In a Message for Australia Day (26 January 2012) the Commission for Justice, Ecology and Development of the Australian Catholic Bishops Conference has called for more compassionate treatment of asylum seekers. Four of the Bishops who signed this statement minister directly to asylum seekers in immigration detention centres located in their dioceses. They say there must be a limit to how long asylum seekers can be held in immigration detention. Read the full Bishops’ Australia Day call for time limit on detention.
The Australian Catholic Bishops Conference’s social networking protocol encourages the use of new media for evangelisation. It stresses the importance of upholding human dignity in the virtual world. Read the protocol here.
The Australian Catholic Migrant and Refugee Office (ACMRO) has welcomed changes which will allow asylum seekers who have arrived in Australia by boat to live in the community rather than immigration detention centres while their claims are assessed. ACMRO is an office of the Australian Catholic Bishops Conference. Read their media release.
The season of Lent calls us to take stock of our lives. How well are we witnessing to our values and beliefs? Do they permeate every dimension of our lives, or do we, perhaps without thinking too much about it, bracket them from some parts of our lives? During the season of Lent we ask ourselves how we can follow Jesus more closely, accepting his invitation to make the Kingdom of God present in the world. In his Apostolic Exhortation Evangelii Gaudium, Pope Francis reminds us that evangelisation is not complete if the Gospel is separated from any part of life (EG, n 181). The light of the Gospel touches every part of our lives – if we let it in. For example, we can make the Kingdom of God present in the world through what we do – and do not – buy. Fair trade Easter eggs can be an icon of the light of the Gospel shinning on the economic dimension of life. Is Chocolate a Faith Issue? Will you be buying fair trade Easter eggs? Perhaps you haven’t really thought much about chocolate production as a faith issue? However the way in which a lot of chocolate is produced involves the exploitation and even enslavement and trafficking of workers, including children. Unfair terms of trade also keep communities in poverty and dependence. These are issues that Pope Francis is very concerned about. So, if you want to stand with him against these injustices, one thing that you can do is to buy only fair trade chocolate. Never heard of fair trade chocolate? There’s lots of information about fair trade chocolate at Stop the Traffick. Each year Australian Religious Against Trafficking in Humans runs an Easter campaign designed to raise awareness of the links between chocolate production and trafficking in persons and how we can use our power as consumers to promote change. We can witness to our faith by shopping for fair trade Easter eggs. How will you recognize fair trade chocolate? There is a system of accreditation and labeling run by Fairtrade Australia and New Zealand as part of the international fair trade network. It works in a similar way to the accreditation and labeling of organic products. There are also producers and retail networks that specialise in fair trade products. The Trading Circle, created by the Good Shepherd Sisters is a good example. They support income-generating projects that provide women with alternatives to prostitution and that reduce the vulnerability of communities to trafficking. You can support their work by buying their products online or in-store. School Activities Check out the schools section of the Traffik Free Chocolate website for activities and resources. Go to this page for a good chocolate gamification update on the traditional Easter Egg Hunt. Another Way of Behaving in the Economy Fair trade networks witness to the Gospel by demonstrating that there is another way of behaving in the economy. Exploitation is not inevitable – it is a choice on the part of producers and consumers. Witnessing to alternative ways of living in the world is a particular gift to the church of the religious institutes and they have been at the forefront of Catholic action on fair trade. Pope Benedict XVI, in his encyclical Caritas in Veritate, calls for love and the logic of gift to be part of the way in which the global economy operates. This should not be a redistributive afterthought, but an integral part of systems of production and consumption. What fair trade networks have demonstrated is possible must now become an ordinary part of all production and consumption. Clearly, a Christian commitment to fair trade products must go beyond chocolate, and beyond the Easter season. Likewise our participation in making the Kingdom of God present in the world goes beyond our patterns of consumption. But right now, fair trade Easter eggs can be an icon of the new life of the Resurrection present even in acts of production and consumption.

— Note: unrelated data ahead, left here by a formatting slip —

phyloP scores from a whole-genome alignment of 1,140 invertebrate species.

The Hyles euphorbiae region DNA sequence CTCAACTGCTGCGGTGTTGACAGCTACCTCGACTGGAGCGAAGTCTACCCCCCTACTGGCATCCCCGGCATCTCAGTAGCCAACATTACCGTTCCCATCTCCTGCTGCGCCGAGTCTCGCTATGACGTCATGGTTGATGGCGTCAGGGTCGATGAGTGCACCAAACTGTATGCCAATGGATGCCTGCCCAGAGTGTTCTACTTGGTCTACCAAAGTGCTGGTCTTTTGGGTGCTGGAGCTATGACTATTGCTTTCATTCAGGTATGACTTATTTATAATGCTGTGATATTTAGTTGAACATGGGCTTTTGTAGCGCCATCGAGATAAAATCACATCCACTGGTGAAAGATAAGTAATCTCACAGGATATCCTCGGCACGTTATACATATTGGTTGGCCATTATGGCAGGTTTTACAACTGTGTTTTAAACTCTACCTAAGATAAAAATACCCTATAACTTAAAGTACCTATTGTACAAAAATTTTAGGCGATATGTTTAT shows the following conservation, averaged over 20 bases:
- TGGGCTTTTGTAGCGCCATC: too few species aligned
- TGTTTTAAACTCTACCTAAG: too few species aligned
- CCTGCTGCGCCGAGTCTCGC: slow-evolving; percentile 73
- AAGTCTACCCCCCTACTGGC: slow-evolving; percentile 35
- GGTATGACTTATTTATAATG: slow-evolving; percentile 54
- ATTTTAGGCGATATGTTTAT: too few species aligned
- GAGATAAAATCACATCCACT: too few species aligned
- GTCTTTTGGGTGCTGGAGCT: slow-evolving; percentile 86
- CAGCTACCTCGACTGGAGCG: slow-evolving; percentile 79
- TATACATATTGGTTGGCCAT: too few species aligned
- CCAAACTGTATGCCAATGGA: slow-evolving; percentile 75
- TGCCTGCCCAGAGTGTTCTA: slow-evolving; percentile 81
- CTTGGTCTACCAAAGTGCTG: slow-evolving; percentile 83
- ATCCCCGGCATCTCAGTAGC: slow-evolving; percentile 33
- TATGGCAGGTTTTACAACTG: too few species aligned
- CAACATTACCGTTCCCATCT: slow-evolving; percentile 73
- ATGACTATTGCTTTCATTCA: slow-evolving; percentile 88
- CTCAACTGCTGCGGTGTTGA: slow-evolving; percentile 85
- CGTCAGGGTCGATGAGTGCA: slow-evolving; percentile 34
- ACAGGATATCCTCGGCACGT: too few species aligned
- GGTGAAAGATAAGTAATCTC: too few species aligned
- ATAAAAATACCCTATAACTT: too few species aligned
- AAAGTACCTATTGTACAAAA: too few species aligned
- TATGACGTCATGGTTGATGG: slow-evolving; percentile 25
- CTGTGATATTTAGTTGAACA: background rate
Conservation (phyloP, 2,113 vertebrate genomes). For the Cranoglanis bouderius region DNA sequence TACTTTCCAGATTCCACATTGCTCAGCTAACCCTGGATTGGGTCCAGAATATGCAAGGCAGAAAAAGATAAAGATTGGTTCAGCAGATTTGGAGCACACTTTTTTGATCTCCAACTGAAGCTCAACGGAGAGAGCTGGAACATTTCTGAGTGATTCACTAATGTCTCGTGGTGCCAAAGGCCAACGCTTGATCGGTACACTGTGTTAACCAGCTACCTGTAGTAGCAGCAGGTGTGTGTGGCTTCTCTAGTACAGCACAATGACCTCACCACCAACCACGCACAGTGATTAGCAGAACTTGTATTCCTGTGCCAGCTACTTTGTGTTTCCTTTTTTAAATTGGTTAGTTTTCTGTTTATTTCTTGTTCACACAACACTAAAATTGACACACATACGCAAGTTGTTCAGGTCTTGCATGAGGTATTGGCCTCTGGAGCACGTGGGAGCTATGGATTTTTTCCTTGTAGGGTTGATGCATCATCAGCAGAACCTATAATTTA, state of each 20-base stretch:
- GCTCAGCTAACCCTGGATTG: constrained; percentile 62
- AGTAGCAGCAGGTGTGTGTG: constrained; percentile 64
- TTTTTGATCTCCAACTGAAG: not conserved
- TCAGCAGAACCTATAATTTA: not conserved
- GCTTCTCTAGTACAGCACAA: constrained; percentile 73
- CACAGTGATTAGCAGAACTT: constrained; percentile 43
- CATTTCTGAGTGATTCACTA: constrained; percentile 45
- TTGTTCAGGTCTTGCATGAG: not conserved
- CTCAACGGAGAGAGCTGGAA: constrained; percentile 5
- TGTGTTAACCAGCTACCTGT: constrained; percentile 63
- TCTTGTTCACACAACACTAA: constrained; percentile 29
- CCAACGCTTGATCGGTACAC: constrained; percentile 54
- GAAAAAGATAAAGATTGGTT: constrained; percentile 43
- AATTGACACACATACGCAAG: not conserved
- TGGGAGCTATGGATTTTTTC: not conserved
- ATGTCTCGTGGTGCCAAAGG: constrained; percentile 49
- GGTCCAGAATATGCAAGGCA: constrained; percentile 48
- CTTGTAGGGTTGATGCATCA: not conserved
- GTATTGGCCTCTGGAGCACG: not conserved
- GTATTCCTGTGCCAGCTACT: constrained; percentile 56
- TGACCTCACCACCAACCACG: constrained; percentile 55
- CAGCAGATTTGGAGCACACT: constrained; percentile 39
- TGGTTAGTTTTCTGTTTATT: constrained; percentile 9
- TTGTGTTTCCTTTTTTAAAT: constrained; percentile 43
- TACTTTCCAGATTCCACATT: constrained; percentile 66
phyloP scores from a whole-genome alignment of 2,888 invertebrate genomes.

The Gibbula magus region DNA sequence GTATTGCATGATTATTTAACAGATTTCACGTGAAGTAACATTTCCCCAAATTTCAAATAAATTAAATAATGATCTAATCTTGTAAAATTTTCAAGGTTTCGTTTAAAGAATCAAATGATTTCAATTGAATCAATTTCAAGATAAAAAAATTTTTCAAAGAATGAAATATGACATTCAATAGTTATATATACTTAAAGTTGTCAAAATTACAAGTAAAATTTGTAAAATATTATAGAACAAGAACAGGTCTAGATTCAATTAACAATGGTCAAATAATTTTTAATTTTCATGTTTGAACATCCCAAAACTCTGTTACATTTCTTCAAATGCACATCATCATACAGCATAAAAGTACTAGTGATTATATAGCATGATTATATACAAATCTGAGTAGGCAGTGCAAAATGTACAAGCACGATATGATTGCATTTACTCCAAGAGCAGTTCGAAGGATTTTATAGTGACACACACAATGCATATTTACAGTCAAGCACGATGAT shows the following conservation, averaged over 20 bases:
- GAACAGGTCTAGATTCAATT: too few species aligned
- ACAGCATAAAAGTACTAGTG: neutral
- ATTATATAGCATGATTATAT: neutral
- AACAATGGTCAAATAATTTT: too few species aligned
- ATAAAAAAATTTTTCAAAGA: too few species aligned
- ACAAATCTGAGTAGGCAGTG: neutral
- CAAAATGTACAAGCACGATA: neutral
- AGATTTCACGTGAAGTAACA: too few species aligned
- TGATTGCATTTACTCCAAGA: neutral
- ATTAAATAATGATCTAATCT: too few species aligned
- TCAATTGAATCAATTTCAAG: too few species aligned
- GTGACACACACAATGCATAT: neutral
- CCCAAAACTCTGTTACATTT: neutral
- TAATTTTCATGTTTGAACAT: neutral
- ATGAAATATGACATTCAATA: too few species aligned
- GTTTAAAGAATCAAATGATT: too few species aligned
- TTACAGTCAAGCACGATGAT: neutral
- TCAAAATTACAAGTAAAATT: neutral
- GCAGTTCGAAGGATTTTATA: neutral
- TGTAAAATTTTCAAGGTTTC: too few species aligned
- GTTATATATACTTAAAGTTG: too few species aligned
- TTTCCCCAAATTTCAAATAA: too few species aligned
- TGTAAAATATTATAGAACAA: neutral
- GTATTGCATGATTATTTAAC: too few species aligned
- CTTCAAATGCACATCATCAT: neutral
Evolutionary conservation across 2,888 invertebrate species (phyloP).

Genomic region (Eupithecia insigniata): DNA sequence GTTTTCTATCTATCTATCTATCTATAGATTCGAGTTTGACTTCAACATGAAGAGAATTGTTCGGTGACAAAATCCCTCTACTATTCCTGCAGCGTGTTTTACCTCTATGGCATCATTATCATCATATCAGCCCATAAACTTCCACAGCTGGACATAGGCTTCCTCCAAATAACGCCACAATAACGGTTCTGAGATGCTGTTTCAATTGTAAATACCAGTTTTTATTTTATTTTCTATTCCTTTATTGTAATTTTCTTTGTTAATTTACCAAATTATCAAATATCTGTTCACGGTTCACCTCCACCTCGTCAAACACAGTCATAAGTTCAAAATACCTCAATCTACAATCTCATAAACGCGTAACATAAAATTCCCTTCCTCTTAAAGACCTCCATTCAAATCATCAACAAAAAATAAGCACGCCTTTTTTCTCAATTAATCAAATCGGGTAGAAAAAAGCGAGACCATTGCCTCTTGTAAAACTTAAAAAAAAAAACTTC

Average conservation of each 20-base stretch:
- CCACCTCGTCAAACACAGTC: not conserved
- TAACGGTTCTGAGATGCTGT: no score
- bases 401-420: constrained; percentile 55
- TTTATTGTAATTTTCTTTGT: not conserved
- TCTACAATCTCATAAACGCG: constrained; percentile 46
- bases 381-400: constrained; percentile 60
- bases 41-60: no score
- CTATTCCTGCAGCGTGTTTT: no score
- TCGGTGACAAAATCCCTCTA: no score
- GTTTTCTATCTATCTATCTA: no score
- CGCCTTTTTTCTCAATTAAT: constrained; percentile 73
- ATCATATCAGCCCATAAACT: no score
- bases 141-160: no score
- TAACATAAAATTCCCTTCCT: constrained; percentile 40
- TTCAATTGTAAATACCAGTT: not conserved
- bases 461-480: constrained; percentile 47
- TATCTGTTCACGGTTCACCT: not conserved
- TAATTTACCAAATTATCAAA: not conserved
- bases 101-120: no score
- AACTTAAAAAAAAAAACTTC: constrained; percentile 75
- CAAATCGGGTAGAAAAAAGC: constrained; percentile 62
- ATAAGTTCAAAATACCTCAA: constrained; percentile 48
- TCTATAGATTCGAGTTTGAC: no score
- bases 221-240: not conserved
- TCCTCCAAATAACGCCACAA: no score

World Day of Peace 2018 Message from Pope Francis Pope Francis’ Message for the World Day of Peace 2018 focuses on migrants’ and refugees’ search for peace. Hunger or persecution drive some while the possibility of a life in which they can pursue their full human development draws others. All are seeking peace. By contrast, Francis says that those who foment fear of migrants and refugees “are sowing violence, racial discrimination and xenophobia.” (n 3) His words certainly ring true here in Australia. Approaching the situation with a contemplative gaze, he sees not a threat, but rather an opportunity to build peace. People on the move remind us that we are one human family sharing a common home. Looking at our world in this manner, we see that migrants and refugees do not arrive “empty handed” (n 3). Rather they bring “their courage, skills, energy and aspirations” and the “treasures of their cultures” thus enriching “the lives of the nations that receive them” (n 3). Again, this is the Australian experience. Welcoming, Protecting & Including Migrants & Refugees Francis advocates a four-fold strategy of welcoming, protecting, promoting and integrating migrants and refugees. We know that these are practical and positive strategies. After all, we have done each of them in different measures at different times in Australia. Our experience suggests one word of caution. In our public policy discourse, the word “integration” carries some strong negative connotations, especially for our First Peoples. For Aboriginal and Torres Strait Islander communities the policy known as “integration” was little better than “assimilation lite.” They were the ones who were expected to integrate into and become part of another culture. Perhaps a better word for what Pope Francis is talking about would be “inclusion.” Being included is being recognised as part of the community, sharing rather than giving up, the treasures of one’s culture of origin. In this way we all become part of something new. Perhaps even a new heaven and a new earth (Rev 21:1), already here and not yet complete? Global Compacts In 2018 two Global Compacts will be negotiated. One will be about migration and the other will concern refugees. They are important because they will provide the framework for policies and programs. Pope Francis and the Migrants and Refugees Section of the Dicastery for Promoting Integral Human Development call all Catholics to get involved in this process. They want the Compacts to be “inspired by compassion, foresight and courage” and to advance peace-building (n 5). Hence they offer Twenty Pastoral Action Points which provide a focus for action. Many of the points directly engage current Australian policies and practices. Time for Action in 2018 Communities of faith, social service agencies and social justice groups in Australia are actively working for change. For some it is a longstanding commitment. They are providing practical assistance to migrants, asylum seekers and refugees and advocating for changes in policy. Furthermore they are seeking to change the way the community understands the story of people seeking peace and security. While we may already be active, Pope Francis challenges each one of us to consider how we might be involved in 2018. Read the full text Migrants and refugees: Men and Women in Search of Peace